To understand if such a large-scale change in atmospheric CO2 was possible, he turned to Arvid Hogbom, a colleague studying the global carbon cycle. This is the natural geochemical process where volcanic eruptions and the chemical weathering of rocks release CO2, while plants and oceans absorb it. Hogbom confirmed that CO2 levels could change dramatically over long periods of time. However, he also noted that industrial processes were releasing a significant amount of CO2 relatively quickly. Using this information, Arrhenius calculated that human activities, such as burning fossil fuels, could alter the composition of the atmosphere and increase global temperatures. In the 1890’s, however, fossil fuel use was only a fraction of what it is today and he believed it would take more than 1,000 years for the level of atmospheric CO2 to double.

Jumping ahead to the 1950s, Charles David Keeling, a researcher at the Scripps Institution of Oceanography in California, found a way to directly monitor levels of CO2 in the atmosphere. He created an instrument called a gas chromatograph and installed it on top of Mauna Loa in Hawaii. At an elevation of more than 11,000 feet in the middle of the Pacific Ocean, it is removed from both direct CO2 sources like factories and sinks such as forests that could skew the data. Still in operation today, the information recorded at this station is known as the Keeling Curve. It shows the steady increase in CO2 levels in the atmosphere from 1958 to present.

Keeling’s measurements provided solid evidence that CO2 levels were rising and validated the theories of Tyndall and Arrhenius. More recently, scientists were able to extend his curve back in time by analyzing ancient air bubbles trapped in ice-cores from Greenland and Antarctica. This lengthy record shows that pre-industrial CO2 levels in the atmosphere were about 280 ppm. Today, they are over 400ppm – the highest they have been in more than 800,000 years.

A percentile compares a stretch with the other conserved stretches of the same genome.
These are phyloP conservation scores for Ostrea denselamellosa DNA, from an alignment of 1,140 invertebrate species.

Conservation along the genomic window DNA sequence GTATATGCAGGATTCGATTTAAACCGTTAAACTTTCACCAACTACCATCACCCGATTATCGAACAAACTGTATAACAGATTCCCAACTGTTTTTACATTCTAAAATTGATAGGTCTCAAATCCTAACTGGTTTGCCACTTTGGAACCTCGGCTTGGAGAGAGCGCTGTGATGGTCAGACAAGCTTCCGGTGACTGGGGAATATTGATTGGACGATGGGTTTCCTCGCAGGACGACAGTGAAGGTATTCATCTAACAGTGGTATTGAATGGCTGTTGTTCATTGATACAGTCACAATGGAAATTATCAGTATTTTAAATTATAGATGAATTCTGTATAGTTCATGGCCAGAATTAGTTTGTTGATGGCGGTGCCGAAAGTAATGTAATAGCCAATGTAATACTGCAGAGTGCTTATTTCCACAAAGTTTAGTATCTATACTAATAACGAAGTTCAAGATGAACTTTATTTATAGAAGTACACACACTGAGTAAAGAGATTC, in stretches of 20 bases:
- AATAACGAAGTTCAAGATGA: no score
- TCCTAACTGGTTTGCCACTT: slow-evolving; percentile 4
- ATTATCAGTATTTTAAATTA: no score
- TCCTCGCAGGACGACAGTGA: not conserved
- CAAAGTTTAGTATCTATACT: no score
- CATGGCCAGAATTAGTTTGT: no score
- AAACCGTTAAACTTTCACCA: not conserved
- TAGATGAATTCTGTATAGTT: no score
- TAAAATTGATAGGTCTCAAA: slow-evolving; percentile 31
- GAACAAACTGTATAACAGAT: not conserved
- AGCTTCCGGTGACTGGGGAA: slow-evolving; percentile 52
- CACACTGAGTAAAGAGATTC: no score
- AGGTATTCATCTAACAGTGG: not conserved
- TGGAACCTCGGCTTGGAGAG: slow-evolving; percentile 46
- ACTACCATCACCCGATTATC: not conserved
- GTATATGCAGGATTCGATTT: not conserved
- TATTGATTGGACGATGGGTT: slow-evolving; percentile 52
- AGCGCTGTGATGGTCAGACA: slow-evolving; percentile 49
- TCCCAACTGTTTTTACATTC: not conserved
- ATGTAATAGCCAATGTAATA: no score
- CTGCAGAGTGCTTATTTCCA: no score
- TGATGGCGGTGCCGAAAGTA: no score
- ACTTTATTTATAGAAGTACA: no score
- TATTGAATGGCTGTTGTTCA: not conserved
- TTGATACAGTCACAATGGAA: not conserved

Seeing this dramatic rise in CO2 and realizing the impact that a warming climate could have on society, the UN formed the Intergovernmental Panel on Climate Change (IPCC) in 1988. They assess the peer-reviewed research of thousands of scientists from around the world and publish a synthesized view of the current science. The latest IPCC report (AR5 published in sections in 2013/2014) unconditionally states that human activities are the main drivers of modern climate change.

Therefore, while it is the nature of all science to evolve with time and research, it is safe to say that climate science is not a new subject. It is only relatively new to those in the political sphere.

Giants in the history of climate science.

Outcomes of the UN Climate Change Conference in Marrakesh

The UN Climate Change Conference in Marrakesh, known as COP 22, concluded on Saturday. Building on the momentum of the 2015 Paris Agreement, it began the process of putting the details of that historic accord into action.

Years in the making, the Paris Agreement set the target of holding global warming to 2°C (3.6°F) above pre-industrial levels. To achieve this goal, nearly 200 countries submitted individual voluntary emissions reduction plans known as nationally determined contributions (NDCs). Based on the current collection of NDCs, which vary widely in ambition, the agreement will only cut greenhouse gas emissions by about half of what is necessary to reach the 2°C (3.6°F) goal. It does, however, legally obligate countries to publically report how much emissions they have actually eliminated and to reassess their plans every five years.

One of the main goals of the Marrakesh meeting was to create a standardized rulebook to monitor and report on these independent undertakings. But after two weeks of negotiations and to the dismay of those hoping for quicker action, the diplomats agreed on 2018 as the deadline for setting up this vital framework. The finance of climate adaptation – the touchy subject of who will pay for what in terms of helping poor nations adapt to climate change – was also punted two years down the road. However, they did issue the Marrakech Action Proclamation re-affirming their commitment to the Paris Agreement and their promises to combat climate change.

Although ratified in record time, the Paris Agreement is a fragile accord. All commitments are voluntary and vulnerable to the political will of individual governments – both now and in the future. Moreover, there are no penalties for those who do not live up to their promises. This is why the election of Mr. Trump as the next US President sent shockwaves through the meeting in Morocco.

The President-elect has famously called climate change a “hoax” and said he would withdraw the US from the Paris Agreement. While only time will tell if Mr. Trump will follow through on his rhetoric of climate change denial, the rest of the world seems willing to move forward with plans to tackle this critical issue.